This is where I see so much opportunity for social networks and devices like Amazon's Kindle.  Imagine a world where you're reading a book on the Kindle and the latest chapter/passage reminds you of a good friend.  With almost no effort at all you're able to select that passage and e-mail it to your friend with a note saying, "I thought of you when I read this and I wanted you to read it too."  As an added incentive, the message has all the hooks in it to give you an affiliate cut of the transaction if your friend ever winds up buying that book.

How about tools like LibraryThing and the iRead Facebook application?  Imagine how much more interesting and powerful those services could become if content access and sharing found its way into them.  Yes, the legal issues are daunting but I am optimistic that we'll get there at some point.

Citizen Soldiers, by Stephen E. Ambrose

Citizen_soldiersCall me a late bloomer but I never had much of an interest in history or World War II until fairly recently.  The light went on for me after I read Playing with the Enemy by Gary Moore.  Shortly after finishing that book I asked a good friend of mine, who happens to be a history buff, what he recommends for me to read next.  I was looking for a great overview of the war but something that felt engaging and doesn't read like a text book.  He suggested Stephen Ambrose's Citizen Soldiers and I'm glad he did.

The thing that makes Citizen Soldiers so special is that Ambrose spent so much time and effort interviewing so many WWII vets.  You truly get a feel for the horror they went through and the challenges they faced.  What an incredible generation indeed.  The interviews and excerpts that are liberally spread throughout the entire book give you the feeling that you're right there chatting with these heroes.  Now that I've finished reading it I need to check back in with my buddy to see what he recommends next, although it's hard to imagine any other book that could stack up to this one.

Good Enough

TataIndia's Tata Motors has been getting a lot of publicity lately thanks to their recently announced "People's Car."  When you see pictures of families of 4, 5 or more traveling together on a scooter you quickly realize that India is an excellent target market for a sub-$3,000 car.

I can't help but think that GM, Ford, etc., are looking down their noses at Tata and laughing, figuring there's no way a car like this would ever be allowed in the U.S. thanks to our stringent safety standards.  That's too bad because I'd like to buy one even if I only used it for my 3-mile commute to work each day.   I'm toying with the idea of riding a bike 2 or 3 times per week this summer; no matter how flimsy the People's Car is I've got to believe it's no more dangerous than a 10-speed bike (or a scooter or a motorcycle) on those same roads!

So what does all this have to do with publishing?  It's all about what's considered "good enough."  In this case, the People's Car will definitely be good enough for quite a few people in India and will be considered an upgrade from the family scooter.  If someone could come up with a sub-$3,000 car for the U.S. it would likely turn the auto industry on its ear.

In the publishing world, "good enough" has been defined again and again by Google and all the free content that's readily discoverable today.  I can try to kid myself that our $40 book will always be preferred over the free alternative because of the "quality content" and "editorial rigor" we apply, but in reality, plenty of people feel the free alternatives are good enough and that's all that matters.

I enjoy the challenge of creating new products that customers will want to spend money on.  As publishers it keeps us honest and forces us to constantly work to improve our offerings.  I hope the big auto manufacturers feel the same way.  It would be easy for them to hide behind all the federal regulations and effectively lobby to prevent a product like the People's Car from ever seeing the light of day here, which would be unfortunate.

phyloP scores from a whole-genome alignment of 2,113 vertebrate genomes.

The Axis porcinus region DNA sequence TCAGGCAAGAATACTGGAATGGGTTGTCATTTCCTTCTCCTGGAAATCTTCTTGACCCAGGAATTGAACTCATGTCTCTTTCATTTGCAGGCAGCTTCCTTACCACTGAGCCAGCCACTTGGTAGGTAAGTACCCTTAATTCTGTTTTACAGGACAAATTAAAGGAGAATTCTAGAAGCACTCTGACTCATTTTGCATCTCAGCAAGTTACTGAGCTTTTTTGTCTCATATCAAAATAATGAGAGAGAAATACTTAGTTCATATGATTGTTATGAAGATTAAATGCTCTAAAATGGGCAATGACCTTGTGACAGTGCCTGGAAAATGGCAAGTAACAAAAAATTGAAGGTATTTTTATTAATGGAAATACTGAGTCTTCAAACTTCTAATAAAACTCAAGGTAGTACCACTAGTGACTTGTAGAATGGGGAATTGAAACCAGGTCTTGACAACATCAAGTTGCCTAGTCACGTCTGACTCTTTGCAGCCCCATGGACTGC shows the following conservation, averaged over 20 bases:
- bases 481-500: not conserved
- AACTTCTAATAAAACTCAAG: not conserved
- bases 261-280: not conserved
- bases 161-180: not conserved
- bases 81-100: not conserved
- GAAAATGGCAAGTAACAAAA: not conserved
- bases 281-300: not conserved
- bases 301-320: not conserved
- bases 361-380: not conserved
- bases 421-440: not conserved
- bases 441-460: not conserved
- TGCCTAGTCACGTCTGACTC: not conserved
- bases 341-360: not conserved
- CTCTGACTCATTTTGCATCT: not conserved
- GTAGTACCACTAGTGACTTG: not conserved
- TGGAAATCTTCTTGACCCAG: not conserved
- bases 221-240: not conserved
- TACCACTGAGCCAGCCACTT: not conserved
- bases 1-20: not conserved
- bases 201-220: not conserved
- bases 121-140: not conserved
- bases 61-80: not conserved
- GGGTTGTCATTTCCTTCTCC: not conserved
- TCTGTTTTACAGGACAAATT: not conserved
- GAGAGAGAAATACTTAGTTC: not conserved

SharedBook Rocks

SharedbookIf you haven't heard of SharedBook you should visit their site and see what they have to offer.  I mentioned their Blog2Print service in this post last month.  Yesterday they announced a new deal with Random House which will enable customers to create a personalized version of The Poky Little Puppy, one of the bestselling children's books of all time.  I somehow missed this SharedBook/FanBook announcement from last month; they've created another service for sports fans to create customized books of their own.  It's limited to a small number of schools for now, but imagine how big this could be when they expand it in the future.  (They recently added Ohio State, so all those Buckeye fans can now go out and create customized books of the various national championship games they've lost over the past couple of years!)

SharedBook refers to it as their "Reverse Publishing Platform."  The Random House deal is a book customization program.  FanBook is a huge step beyond that and is really a mashup tool that lets you create your own book from a variety of content sources.  Think about what this model might look like in the future if every type of magazine, newspaper, book, online and offline content source was available through it...  I think their tagline says it all: "Made Any Good Books Lately?"

Very cool.  Be sure to check out SharedBook's blog as well.

Knowledge for Generations -- Wiley's 200th Anniversary Publication

Knowledgeforgenerations_coverWiley's 200th anniversary was marked with a series of celebrations around the globe last year.  Now that we're into the 201st year there's a beautiful new publication to mark the first 200 years of the organization.  It's called Knowledge for Generations and I took some time to flip through my copy last night.

What's really cool about this is that it's not just a static book that sits on a shelf.  There's also a website where friends and colleagues are asked to post their own stories about Wiley.  Go here to see the stories currently posted and here to write a post of your own.  PDFs are also available for the Preface and two chapters (here and here).

"We're #26!, We're #26!"

Junta42It's not exactly the rallying cry of a championship team but I was pleased to see my Publishing 2020 blog came in at #26 on Junta42's premier list of the "Top 42 Content Marketing Blogs."  I wonder if that means my colleagues here at Wiley will consider me an honorary marketer...

Other noteworthy blogs on the list include:

#2    WebInkNow, by bestselling Wiley author David Meerman Scott

#22, Made to Stick, the Heath brothers blog, authors of the excellent book by the same name

#28, Brand Autopsy, another one of my favorites, by author John Moore